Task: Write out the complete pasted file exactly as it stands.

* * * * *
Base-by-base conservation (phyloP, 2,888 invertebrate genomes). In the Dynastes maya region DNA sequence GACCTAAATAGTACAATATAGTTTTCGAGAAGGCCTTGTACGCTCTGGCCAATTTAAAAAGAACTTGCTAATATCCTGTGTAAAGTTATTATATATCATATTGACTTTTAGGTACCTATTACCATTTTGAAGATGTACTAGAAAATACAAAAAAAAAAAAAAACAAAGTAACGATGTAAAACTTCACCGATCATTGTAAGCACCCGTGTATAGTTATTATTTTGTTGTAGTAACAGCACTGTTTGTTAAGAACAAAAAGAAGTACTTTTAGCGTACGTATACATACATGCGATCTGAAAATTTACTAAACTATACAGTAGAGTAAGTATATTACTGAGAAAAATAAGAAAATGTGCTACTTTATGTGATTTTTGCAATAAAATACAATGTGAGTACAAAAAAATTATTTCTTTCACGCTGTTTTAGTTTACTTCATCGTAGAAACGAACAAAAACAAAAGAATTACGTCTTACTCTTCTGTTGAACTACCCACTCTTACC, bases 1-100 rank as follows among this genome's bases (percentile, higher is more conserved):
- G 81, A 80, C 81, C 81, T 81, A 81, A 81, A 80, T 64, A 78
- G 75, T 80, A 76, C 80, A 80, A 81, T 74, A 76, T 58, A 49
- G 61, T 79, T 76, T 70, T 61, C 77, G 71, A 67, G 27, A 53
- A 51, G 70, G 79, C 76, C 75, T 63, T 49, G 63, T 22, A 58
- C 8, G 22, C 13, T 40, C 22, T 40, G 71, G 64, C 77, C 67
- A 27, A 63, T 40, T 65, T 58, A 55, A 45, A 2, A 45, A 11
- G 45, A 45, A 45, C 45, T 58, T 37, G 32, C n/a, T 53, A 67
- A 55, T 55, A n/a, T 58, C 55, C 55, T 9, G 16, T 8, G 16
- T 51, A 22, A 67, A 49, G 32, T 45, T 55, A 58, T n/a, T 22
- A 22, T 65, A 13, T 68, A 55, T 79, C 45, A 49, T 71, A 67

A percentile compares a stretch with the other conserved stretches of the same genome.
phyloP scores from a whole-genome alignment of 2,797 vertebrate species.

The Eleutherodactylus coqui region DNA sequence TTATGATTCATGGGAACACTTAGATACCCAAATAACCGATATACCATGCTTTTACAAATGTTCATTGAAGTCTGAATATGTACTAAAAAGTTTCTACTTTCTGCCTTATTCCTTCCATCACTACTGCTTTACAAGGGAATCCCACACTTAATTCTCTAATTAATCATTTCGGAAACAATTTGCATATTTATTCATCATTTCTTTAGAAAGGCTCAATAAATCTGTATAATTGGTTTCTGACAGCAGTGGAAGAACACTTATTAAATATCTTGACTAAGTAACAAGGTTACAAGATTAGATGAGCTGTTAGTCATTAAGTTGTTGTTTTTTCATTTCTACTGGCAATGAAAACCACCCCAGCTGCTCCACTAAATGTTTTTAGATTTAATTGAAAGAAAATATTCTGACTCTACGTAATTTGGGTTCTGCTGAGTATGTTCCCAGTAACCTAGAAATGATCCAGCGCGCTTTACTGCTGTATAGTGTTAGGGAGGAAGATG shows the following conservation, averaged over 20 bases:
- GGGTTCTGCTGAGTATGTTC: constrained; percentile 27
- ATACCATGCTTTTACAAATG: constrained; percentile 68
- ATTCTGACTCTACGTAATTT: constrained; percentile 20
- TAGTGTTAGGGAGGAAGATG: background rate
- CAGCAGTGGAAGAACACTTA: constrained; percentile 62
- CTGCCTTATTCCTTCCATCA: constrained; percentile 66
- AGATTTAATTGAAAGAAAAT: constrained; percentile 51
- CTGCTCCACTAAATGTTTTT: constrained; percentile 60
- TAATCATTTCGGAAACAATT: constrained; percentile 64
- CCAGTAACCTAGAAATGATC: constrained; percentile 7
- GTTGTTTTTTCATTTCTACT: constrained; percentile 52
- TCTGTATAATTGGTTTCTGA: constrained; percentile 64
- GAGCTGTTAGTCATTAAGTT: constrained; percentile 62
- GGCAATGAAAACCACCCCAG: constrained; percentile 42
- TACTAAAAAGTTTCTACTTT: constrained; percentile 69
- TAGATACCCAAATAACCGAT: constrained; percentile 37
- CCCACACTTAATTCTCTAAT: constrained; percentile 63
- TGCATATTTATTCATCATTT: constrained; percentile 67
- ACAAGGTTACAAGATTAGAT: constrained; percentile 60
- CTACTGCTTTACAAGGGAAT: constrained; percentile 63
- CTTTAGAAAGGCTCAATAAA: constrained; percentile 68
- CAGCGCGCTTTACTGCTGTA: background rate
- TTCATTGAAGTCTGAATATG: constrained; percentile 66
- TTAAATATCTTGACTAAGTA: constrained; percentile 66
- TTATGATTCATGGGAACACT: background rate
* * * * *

Base-by-base conservation (phyloP, 2,888 invertebrate genomes). In the Dynastes maya region DNA sequence GACCTAAATAGTACAATATAGTTTTCGAGAAGGCCTTGTACGCTCTGGCCAATTTAAAAAGAACTTGCTAATATCCTGTGTAAAGTTATTATATATCATATTGACTTTTAGGTACCTATTACCATTTTGAAGATGTACTAGAAAATACAAAAAAAAAAAAAAACAAAGTAACGATGTAAAACTTCACCGATCATTGTAAGCACCCGTGTATAGTTATTATTTTGTTGTAGTAACAGCACTGTTTGTTAAGAACAAAAAGAAGTACTTTTAGCGTACGTATACATACATGCGATCTGAAAATTTACTAAACTATACAGTAGAGTAAGTATATTACTGAGAAAAATAAGAAAATGTGCTACTTTATGTGATTTTTGCAATAAAATACAATGTGAGTACAAAAAAATTATTTCTTTCACGCTGTTTTAGTTTACTTCATCGTAGAAACGAACAAAAACAAAAGAATTACGTCTTACTCTTCTGTTGAACTACCCACTCTTACC, bases 1-100 rank as follows among this genome's bases (percentile, higher is more conserved):
- G 81, A 80, C 81, C 81, T 81, A 81, A 81, A 80, T 64, A 78
- G 75, T 80, A 76, C 80, A 80, A 81, T 74, A 76, T 58, A 49
- G 61, T 79, T 76, T 70, T 61, C 77, G 71, A 67, G 27, A 53
- A 51, G 70, G 79, C 76, C 75, T 63, T 49, G 63, T 22, A 58
- C 8, G 22, C 13, T 40, C 22, T 40, G 71, G 64, C 77, C 67
- A 27, A 63, T 40, T 65, T 58, A 55, A 45, A 2, A 45, A 11
- G 45, A 45, A 45, C 45, T 58, T 37, G 32, C n/a, T 53, A 67
- A 55, T 55, A n/a, T 58, C 55, C 55, T 9, G 16, T 8, G 16
- T 51, A 22, A 67, A 49, G 32, T 45, T 55, A 58, T n/a, T 22
- A 22, T 65, A 13, T 68, A 55, T 79, C 45, A 49, T 71, A 67

A percentile compares a stretch with the other conserved stretches of the same genome.
phyloP scores from a whole-genome alignment of 2,797 vertebrate species.

The Eleutherodactylus coqui region DNA sequence TTATGATTCATGGGAACACTTAGATACCCAAATAACCGATATACCATGCTTTTACAAATGTTCATTGAAGTCTGAATATGTACTAAAAAGTTTCTACTTTCTGCCTTATTCCTTCCATCACTACTGCTTTACAAGGGAATCCCACACTTAATTCTCTAATTAATCATTTCGGAAACAATTTGCATATTTATTCATCATTTCTTTAGAAAGGCTCAATAAATCTGTATAATTGGTTTCTGACAGCAGTGGAAGAACACTTATTAAATATCTTGACTAAGTAACAAGGTTACAAGATTAGATGAGCTGTTAGTCATTAAGTTGTTGTTTTTTCATTTCTACTGGCAATGAAAACCACCCCAGCTGCTCCACTAAATGTTTTTAGATTTAATTGAAAGAAAATATTCTGACTCTACGTAATTTGGGTTCTGCTGAGTATGTTCCCAGTAACCTAGAAATGATCCAGCGCGCTTTACTGCTGTATAGTGTTAGGGAGGAAGATG shows the following conservation, averaged over 20 bases:
- GGGTTCTGCTGAGTATGTTC: constrained; percentile 27
- ATACCATGCTTTTACAAATG: constrained; percentile 68
- ATTCTGACTCTACGTAATTT: constrained; percentile 20
- TAGTGTTAGGGAGGAAGATG: background rate
- CAGCAGTGGAAGAACACTTA: constrained; percentile 62
- CTGCCTTATTCCTTCCATCA: constrained; percentile 66
- AGATTTAATTGAAAGAAAAT: constrained; percentile 51
- CTGCTCCACTAAATGTTTTT: constrained; percentile 60
- TAATCATTTCGGAAACAATT: constrained; percentile 64
- CCAGTAACCTAGAAATGATC: constrained; percentile 7
- GTTGTTTTTTCATTTCTACT: constrained; percentile 52
- TCTGTATAATTGGTTTCTGA: constrained; percentile 64
- GAGCTGTTAGTCATTAAGTT: constrained; percentile 62
- GGCAATGAAAACCACCCCAG: constrained; percentile 42
- TACTAAAAAGTTTCTACTTT: constrained; percentile 69
- TAGATACCCAAATAACCGAT: constrained; percentile 37
- CCCACACTTAATTCTCTAAT: constrained; percentile 63
- TGCATATTTATTCATCATTT: constrained; percentile 67
- ACAAGGTTACAAGATTAGAT: constrained; percentile 60
- CTACTGCTTTACAAGGGAAT: constrained; percentile 63
- CTTTAGAAAGGCTCAATAAA: constrained; percentile 68
- CAGCGCGCTTTACTGCTGTA: background rate
- TTCATTGAAGTCTGAATATG: constrained; percentile 66
- TTAAATATCTTGACTAAGTA: constrained; percentile 66
- TTATGATTCATGGGAACACT: background rate